After Tiger Beat performed, they got most of the authors from the day onstage and played some hilarious improv games that ended with Adam Gidwitz and Gayle Forman getting a pie in the face. Haha.
The whole day was a blast. It really felt like a community of authors and book lovers and readers and literary enthusiasts. Everyone I met or interacted with was really nice. All of the volunteers and organizers of the festival were amazing. And it just made me feel really good to be around a bunch of writers and readers alike, celebrating young adult books, in a really great city like Charleston. I had a lot of fun with my mom, who definitely made me the book nerd I am today. I got to see a lot of my favorite YA authors, and I discovered a bunch of new authors and books that have made my “to read” list even longer. I will definitely be checking out books by Stephanie Perkins, Libba Bray, Carrie Ryan, David Levithan, Gayle Forman, Marie Lu, and Tahereh Mafi–to name a few–just as soon as I finish Twinmaker by Sean Williams (which I would call a “real page turner” except for the fact that I’m listening to it.)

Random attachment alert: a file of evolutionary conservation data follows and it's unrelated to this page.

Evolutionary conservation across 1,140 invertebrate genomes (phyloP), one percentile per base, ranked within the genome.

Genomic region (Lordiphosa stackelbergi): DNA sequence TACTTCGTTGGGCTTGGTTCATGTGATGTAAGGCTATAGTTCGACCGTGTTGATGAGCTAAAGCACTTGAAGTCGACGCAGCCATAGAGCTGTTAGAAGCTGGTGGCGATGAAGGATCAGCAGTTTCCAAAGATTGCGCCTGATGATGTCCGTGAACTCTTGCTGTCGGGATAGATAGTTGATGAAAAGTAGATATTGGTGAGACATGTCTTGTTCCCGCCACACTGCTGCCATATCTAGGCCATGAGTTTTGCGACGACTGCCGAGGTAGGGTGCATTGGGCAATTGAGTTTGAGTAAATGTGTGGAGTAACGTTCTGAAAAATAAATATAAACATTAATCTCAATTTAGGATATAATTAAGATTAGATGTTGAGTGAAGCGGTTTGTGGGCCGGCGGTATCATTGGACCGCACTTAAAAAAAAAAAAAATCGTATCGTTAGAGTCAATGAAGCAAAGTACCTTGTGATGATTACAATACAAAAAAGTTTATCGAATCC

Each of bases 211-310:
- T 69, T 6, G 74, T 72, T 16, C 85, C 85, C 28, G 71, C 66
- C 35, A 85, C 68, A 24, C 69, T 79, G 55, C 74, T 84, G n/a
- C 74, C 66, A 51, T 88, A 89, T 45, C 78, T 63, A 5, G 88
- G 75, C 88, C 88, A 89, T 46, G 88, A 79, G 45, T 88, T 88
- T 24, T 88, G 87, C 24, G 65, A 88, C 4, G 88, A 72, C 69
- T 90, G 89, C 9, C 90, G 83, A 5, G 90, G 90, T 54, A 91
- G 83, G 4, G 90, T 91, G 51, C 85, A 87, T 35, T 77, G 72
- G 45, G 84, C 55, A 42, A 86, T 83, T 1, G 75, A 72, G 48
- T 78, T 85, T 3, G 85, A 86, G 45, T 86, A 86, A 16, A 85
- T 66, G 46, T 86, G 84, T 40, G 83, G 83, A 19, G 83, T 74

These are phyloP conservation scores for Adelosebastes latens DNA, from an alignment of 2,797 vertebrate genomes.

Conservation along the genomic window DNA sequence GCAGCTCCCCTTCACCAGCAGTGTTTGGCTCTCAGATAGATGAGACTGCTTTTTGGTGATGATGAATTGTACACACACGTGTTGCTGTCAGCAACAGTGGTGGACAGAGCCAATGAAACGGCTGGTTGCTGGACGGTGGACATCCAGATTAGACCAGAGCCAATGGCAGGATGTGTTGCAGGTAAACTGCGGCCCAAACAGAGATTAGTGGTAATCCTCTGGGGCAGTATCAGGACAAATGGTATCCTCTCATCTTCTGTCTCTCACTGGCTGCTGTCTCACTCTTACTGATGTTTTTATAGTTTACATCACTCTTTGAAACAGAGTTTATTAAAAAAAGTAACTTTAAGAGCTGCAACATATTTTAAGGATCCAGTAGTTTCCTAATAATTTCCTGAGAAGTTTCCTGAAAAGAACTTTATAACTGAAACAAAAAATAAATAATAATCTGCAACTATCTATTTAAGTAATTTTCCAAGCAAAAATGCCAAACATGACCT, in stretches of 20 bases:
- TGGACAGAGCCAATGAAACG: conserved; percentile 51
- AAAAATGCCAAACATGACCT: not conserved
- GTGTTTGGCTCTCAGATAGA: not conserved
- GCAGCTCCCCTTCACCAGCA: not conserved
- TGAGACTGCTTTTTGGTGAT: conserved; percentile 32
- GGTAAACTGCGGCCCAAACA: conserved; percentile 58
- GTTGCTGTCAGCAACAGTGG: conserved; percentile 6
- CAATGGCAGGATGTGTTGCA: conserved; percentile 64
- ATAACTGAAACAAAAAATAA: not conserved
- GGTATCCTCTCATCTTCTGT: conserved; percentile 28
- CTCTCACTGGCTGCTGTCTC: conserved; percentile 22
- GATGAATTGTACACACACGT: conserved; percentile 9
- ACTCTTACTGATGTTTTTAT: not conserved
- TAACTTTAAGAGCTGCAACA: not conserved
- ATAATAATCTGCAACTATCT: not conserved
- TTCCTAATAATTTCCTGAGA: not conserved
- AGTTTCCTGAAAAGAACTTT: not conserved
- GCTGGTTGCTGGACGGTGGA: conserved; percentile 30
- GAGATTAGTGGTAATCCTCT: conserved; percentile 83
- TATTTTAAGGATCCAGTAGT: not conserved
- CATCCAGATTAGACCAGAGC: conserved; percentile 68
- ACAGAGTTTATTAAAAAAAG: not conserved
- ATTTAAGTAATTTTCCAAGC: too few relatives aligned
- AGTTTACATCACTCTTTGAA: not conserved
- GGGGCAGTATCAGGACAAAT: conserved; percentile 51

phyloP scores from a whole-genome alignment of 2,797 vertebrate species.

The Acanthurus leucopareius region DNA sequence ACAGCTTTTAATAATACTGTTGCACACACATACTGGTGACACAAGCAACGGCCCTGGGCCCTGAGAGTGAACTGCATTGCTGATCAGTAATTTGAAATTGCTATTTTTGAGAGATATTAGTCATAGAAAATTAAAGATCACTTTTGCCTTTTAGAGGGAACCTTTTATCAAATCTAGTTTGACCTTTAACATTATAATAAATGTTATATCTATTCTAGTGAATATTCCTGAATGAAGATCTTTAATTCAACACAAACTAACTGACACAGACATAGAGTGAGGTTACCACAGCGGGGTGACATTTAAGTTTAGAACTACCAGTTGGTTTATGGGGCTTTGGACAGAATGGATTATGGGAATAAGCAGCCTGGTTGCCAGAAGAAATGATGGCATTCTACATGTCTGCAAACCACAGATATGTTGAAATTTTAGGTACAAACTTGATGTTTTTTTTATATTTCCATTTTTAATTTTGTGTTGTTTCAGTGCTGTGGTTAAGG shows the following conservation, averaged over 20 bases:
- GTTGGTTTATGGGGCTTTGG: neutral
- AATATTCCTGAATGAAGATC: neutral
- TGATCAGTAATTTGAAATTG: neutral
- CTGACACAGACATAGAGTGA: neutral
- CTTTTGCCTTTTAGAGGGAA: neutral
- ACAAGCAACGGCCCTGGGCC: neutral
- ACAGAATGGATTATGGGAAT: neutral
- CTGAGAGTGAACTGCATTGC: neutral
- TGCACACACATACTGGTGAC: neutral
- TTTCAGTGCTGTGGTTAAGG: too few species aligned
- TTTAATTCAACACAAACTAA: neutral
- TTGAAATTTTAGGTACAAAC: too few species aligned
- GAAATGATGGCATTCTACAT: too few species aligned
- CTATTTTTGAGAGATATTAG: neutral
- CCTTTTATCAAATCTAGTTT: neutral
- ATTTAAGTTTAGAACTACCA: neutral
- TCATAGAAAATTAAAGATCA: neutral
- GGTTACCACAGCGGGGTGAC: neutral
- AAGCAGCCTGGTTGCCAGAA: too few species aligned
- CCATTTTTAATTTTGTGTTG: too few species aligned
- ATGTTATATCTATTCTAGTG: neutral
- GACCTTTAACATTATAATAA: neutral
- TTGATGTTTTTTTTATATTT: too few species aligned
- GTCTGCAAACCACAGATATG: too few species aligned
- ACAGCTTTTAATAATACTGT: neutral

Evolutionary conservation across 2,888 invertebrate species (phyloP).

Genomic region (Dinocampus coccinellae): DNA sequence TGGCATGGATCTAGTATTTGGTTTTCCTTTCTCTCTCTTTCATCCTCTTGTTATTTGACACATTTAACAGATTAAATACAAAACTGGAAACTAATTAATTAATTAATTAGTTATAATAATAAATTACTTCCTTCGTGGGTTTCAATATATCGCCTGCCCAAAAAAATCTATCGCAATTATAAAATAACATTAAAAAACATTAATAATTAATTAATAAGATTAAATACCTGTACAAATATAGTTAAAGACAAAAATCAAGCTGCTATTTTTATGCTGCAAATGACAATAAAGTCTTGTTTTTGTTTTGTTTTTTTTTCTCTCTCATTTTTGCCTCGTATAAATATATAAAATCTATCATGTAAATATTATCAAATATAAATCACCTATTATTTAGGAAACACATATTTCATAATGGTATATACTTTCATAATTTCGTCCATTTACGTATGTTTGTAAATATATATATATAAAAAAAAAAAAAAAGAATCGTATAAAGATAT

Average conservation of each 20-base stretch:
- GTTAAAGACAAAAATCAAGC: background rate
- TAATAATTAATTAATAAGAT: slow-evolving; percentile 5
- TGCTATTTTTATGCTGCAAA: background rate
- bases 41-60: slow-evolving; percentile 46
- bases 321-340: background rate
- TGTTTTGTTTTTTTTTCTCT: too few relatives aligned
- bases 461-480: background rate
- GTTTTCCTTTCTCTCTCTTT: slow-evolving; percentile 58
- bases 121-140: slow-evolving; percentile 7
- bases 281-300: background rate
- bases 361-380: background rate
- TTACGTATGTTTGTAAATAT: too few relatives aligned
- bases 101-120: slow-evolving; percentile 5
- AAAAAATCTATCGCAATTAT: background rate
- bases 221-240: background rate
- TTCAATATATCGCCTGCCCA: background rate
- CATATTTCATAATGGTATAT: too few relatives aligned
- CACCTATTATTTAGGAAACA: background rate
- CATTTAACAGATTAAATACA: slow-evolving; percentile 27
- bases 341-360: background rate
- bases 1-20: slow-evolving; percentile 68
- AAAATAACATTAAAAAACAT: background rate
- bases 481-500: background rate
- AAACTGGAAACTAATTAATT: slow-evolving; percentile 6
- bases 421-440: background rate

I hope I get to attend in years to come, not only as a book enthusiast but as a YA author. I hope they expand the festival out to two or three days so that I can see more panels and get more books signed. (There was no way to see and do everything unfortunately.) And this festival was exactly what I needed to fuel the fire in my passion for storytelling, literature, and writing.
- The 8 Habits of Highly Successful Young-Adult Fiction Authors (theatlantic.com)
- YALLfest 2013 (ljvaughn.net)
- ‘Don’t be afraid to write a bad book’: David Levithan on Every Day (theguardian.com)